By all appearances, American cities seem to be reforming. The decades long trend of moving out of the city is reversing. Middle class folk are moving back in-- mid-life, empty-nester, baby boomers as well as young adults fleeing the sterility of the suburbs. The evidence of this-which is good news for some and bad news for others-is escalating urban real estate prices across the country. And those who stayed seem to have found a renewed enthusiasm- Youngstown being an apt example,--as courageous citizens have rallied to fight deeply entrenched organized crime.

This renewed interest in the city generally makes this an opportune time for promoting the spectrum of progressive Justice issues: race, class, ecology, gender, economy, and more. It's my current experience that cooperative liberal (if not progressive) faith groups are in the vanguard of reforming the city-perhaps not so much in the turn-of-the-last-century's aesthetic vision of the City Beautiful, but in a contemporary variation- the City Just.

All cities have problems, though they are often unacknowledged. While it' s usually difficult and politically risky to draw attention to shortcomings, especially in a place that prides itself on being a city that "works," ignoring them perpetuates a state of soulnessness. In Santa Fe, for example, conflicts arise between the economic bonanza of tourism and its rich historic, Hispanic character. The influx of wealthy Anglos purchasing vacation homes has come at the expense of indigenous residents- the Native Americans and Spanish-who can no longer afford to live where their grandparents and great-grandparents lived.

Race, of course, is an issue affecting most American cities. Almost every person I've talked with in Washington mourns the racial divide between blacks and whites; some people describe it as a city of "two souls." To drive past abandoned buildings with the U.S. Capitol looming in the background, to see how dramatically the pollution-choked Anacostia River contrasts with the cleaner, suburban Potomac River, is to witness a visible tear in the city's soul.

Volunteering at a shelter for the homeless, throwing yourself into a political reform movement, getting to know down-and-out neighborhoods, speaking out about community ills all can help you find the soul of your hometown, as well as contribute to healing it.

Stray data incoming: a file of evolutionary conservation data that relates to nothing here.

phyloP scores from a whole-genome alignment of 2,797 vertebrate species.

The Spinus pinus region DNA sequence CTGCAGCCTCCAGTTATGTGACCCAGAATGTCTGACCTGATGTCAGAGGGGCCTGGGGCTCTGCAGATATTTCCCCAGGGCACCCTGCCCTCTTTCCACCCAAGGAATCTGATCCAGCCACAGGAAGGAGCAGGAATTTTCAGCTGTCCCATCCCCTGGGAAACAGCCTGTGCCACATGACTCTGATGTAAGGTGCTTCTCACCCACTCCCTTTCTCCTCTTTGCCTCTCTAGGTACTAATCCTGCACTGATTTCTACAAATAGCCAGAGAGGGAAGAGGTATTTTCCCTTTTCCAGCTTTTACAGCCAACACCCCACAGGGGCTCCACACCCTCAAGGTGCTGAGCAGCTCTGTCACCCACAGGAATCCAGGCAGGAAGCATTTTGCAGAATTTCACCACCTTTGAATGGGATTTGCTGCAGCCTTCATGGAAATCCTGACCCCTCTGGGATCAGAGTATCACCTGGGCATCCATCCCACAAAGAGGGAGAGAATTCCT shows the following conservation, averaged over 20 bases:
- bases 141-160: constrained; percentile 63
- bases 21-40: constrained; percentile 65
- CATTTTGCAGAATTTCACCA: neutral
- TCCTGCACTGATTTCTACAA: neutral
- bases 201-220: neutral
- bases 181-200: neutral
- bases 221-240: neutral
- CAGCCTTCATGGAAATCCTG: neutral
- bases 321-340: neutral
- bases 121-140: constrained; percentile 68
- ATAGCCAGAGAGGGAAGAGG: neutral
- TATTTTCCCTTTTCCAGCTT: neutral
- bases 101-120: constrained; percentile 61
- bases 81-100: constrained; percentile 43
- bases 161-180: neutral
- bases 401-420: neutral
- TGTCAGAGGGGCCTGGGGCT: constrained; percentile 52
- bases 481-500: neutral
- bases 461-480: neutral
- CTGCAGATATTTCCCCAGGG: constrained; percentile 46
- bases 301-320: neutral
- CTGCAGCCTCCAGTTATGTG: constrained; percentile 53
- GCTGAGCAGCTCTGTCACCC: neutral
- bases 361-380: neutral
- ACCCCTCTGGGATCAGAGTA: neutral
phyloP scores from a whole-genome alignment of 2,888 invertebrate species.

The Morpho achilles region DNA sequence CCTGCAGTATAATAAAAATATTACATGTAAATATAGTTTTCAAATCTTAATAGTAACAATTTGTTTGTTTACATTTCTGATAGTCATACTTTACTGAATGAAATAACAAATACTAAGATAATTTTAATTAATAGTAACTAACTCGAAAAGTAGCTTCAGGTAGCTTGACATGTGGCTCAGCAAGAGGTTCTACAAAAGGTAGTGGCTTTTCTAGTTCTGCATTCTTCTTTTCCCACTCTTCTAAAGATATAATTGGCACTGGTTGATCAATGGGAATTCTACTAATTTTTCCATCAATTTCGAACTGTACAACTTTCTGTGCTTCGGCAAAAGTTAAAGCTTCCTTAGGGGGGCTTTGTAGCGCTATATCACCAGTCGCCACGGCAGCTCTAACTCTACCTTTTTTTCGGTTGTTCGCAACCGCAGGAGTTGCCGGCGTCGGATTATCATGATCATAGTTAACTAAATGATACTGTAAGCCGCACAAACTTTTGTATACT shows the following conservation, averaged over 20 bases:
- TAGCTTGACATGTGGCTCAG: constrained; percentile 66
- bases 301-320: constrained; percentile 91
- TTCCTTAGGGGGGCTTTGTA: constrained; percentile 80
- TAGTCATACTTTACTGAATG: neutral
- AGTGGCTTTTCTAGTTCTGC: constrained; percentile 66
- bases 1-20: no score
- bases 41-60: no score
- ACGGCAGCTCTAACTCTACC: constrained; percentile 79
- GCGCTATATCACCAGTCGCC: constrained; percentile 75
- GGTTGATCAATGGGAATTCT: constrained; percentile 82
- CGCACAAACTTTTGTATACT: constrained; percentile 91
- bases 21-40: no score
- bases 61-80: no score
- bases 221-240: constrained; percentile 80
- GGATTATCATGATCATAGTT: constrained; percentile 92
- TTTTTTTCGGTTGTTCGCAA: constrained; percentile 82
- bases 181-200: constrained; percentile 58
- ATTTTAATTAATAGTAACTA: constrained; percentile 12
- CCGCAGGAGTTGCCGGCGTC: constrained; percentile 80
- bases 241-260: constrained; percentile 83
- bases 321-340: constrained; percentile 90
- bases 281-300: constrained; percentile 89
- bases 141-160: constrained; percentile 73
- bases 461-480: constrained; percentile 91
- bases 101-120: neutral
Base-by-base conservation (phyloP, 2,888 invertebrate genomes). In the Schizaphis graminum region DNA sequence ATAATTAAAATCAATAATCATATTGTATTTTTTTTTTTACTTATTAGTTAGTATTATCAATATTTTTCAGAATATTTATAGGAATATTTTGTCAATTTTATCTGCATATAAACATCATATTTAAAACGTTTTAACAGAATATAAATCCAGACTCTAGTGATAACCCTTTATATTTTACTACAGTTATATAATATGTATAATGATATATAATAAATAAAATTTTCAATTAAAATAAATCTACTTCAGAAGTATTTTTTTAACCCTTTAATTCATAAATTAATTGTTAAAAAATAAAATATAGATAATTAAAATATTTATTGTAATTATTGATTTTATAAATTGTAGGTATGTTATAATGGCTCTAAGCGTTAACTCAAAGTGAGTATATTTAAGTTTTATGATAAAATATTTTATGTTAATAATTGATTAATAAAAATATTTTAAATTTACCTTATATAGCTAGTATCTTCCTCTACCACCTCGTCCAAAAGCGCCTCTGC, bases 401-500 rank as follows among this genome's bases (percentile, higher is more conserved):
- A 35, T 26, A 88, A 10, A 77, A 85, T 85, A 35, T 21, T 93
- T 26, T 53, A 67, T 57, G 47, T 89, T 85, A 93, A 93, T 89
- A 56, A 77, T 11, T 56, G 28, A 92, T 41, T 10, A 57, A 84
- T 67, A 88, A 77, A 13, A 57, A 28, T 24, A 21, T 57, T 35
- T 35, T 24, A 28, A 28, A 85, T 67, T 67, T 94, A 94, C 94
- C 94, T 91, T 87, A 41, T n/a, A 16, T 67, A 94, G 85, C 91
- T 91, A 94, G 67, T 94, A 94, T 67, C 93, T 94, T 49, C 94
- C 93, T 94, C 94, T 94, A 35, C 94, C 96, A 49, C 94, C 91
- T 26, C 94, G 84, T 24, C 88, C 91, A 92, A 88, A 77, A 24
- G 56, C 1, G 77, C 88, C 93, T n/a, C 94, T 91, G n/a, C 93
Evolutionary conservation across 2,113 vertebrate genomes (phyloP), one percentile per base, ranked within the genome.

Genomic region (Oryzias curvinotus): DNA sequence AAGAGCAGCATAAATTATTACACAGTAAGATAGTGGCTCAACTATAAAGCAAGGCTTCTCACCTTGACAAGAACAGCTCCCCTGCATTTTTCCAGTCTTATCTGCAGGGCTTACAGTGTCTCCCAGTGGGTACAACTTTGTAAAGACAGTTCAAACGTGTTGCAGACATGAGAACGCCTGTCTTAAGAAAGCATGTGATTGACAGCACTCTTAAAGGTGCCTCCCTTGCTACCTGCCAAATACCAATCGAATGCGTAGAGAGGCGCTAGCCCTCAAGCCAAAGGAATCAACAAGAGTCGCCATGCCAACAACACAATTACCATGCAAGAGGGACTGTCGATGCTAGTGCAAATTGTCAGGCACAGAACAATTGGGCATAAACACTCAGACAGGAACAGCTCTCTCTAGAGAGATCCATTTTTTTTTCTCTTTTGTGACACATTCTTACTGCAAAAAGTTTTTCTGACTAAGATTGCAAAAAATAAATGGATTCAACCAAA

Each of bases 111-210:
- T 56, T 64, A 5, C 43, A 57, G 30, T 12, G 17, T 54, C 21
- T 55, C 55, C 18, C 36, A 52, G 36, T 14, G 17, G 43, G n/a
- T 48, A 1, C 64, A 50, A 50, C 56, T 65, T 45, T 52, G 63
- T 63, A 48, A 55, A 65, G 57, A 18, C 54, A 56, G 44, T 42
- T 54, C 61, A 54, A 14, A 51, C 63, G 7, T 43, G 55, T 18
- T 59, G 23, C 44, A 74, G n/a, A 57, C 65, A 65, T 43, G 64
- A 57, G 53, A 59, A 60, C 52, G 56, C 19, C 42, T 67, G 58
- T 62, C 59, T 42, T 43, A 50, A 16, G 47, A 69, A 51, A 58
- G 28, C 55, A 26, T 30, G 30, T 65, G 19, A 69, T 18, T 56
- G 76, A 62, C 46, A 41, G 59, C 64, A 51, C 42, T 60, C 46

The twentieth century popular philosopher Lewis Mumford remains a favorite voice of the humanist/naturalist orientation to which I resonate. He had much to say about the city-its place in history and its possibilities. In his 1938 book, The City, Mr. Mumford waxed mythopoetically about the meaning of the city. He wrote, "The city is both a physical utility for collective living and a symbol of those collective purposes and unanimities that arise under such favoring circumstances. With language itself, it remains [hu]man[kind's] greatest work of art"

Yes, love the city as a work of art-its natural genius transformed through human aspiration and striving. More specifically, love your city. Be infused by the spirit- the convergence of nature and humanity that creates and recreates it. Explore your city's soul. Be intimate with its malevolence as well as its glory. Dare to let your soul seep into your city, even as your city' s soul seeps into you. Do Justice, that the spirit of the city might be honored, the soul of the city rectified, and perhaps your soul saved for the only end that matters in our democratic, egalitarian society- for the sake of all the people in service of all that you hold sacred.

1 comment:

  1. Ed, you're right that Nature (and nature) was a major determinant in the placement and founding of the City of Chicago.

    Donald L. Miller, in his excellent "City of the Century: The Epic of Chicago and the Making of America" (NY: Simon & Schuster, 1996) talks about this fact of Chicago's placement extensively. He notes that Louis Sullivan, upon returning from studying in Paris in 1875, could not find work, so spent his time getting "the lay of the land" by walking twenty or more miles daily "around Chicago and out into the yellow prairie that stretched beyond it." Sullivan wondered "what explained this raw, robust place," and "what gave it its impelling drive."

    Miller says this:

    Nature gave him the first clue. She had favored Chicago with an unrivaled agricultural hinterland, which Sullivan had first seen from the window of his inbound train from Philadelphia, "stretching like a floor to the far horizon." "Here," he thought, "was power - power greater than the mountains." Then there was the inland sea, silver-blue Lake Michigan, born, like the prairie, of the slow advance and retreat of ancient ice sheets. It opened Chicago to the lumber lands to the north, to the ports of the East, and from them, to the world. On occasions when bad weather kept the lumber fleet in port, Sullivan would watch, as the skies cleared, the long lake schooners "pour in a stream" from the mouth of the Chicago River, "spread their wings, and in a great and beautiful flock, gleam in the sunlight as the moved with favoring wind, fan-like towards Muskegon and the northern ports." Without the lake, "boon companion" of the prairie, there would be no Chicago, he realized. But Sullivan saw the key to it all in the old portage, a narrow ridge of marshland, long since built over, between the Chicago River - the city's busy harbor - and a prairie river, the Des Plaines, that reached the Mississippi via the Illinois. That low divide over which Indians and French traders had portaged their canoes linked Chicago to the vast, resource-rich mid-continent. Nature had thus set the stage for Chicago, "offspring," Sullivan called it, "of the prairie, the lake and the protage.
    Nature had not created Chicago, however; she had merely made it possible. The city would not have been set on its course had not men of energy and empire first envisioned and then cut a canal through the portage. While Chicago's earliest historians insisted that geography had determined the city's future, Sullivan, the architect, saw city building as a supremely human art. Nature provided opportunities as well as constraints, but cities and civilizations were the work "of proud people and their power to create." If ever there was a place shaped by the actions of "big men," surely it was Chicago, Sullivan thought.

    Ed McDevitt